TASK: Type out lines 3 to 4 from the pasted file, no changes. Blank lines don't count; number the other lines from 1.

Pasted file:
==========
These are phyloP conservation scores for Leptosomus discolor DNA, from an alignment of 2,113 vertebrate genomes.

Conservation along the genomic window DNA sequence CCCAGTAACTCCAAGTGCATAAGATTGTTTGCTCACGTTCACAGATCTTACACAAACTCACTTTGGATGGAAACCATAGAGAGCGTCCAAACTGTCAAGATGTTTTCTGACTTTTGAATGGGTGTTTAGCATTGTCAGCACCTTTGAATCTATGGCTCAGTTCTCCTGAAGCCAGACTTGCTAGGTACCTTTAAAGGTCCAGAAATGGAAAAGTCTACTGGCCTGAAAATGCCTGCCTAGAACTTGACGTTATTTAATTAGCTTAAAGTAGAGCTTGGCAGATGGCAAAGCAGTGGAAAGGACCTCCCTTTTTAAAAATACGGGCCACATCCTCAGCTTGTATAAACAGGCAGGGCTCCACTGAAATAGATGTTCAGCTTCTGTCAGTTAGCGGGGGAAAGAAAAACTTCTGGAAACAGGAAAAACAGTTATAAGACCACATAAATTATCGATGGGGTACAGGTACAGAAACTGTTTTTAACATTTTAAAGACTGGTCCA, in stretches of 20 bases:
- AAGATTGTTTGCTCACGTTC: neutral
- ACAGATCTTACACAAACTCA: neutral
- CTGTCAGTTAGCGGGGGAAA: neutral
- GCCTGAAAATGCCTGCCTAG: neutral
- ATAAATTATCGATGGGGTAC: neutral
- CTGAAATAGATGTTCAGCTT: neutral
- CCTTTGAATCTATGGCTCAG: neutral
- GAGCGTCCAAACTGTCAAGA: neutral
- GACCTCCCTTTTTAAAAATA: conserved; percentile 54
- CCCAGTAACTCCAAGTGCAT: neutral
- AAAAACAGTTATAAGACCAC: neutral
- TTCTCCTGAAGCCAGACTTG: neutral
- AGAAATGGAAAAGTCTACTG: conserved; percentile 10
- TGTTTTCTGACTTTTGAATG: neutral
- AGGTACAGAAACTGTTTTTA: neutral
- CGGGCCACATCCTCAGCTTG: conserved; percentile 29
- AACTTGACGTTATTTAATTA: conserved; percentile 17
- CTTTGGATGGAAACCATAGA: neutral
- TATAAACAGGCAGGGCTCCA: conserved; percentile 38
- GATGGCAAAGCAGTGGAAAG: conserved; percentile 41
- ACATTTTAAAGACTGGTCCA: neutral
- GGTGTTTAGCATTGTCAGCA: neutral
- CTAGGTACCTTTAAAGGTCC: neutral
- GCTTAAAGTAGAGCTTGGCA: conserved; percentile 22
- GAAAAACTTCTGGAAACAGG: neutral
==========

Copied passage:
- AAGATTGTTTGCTCACGTTC: neutral
- ACAGATCTTACACAAACTCA: neutral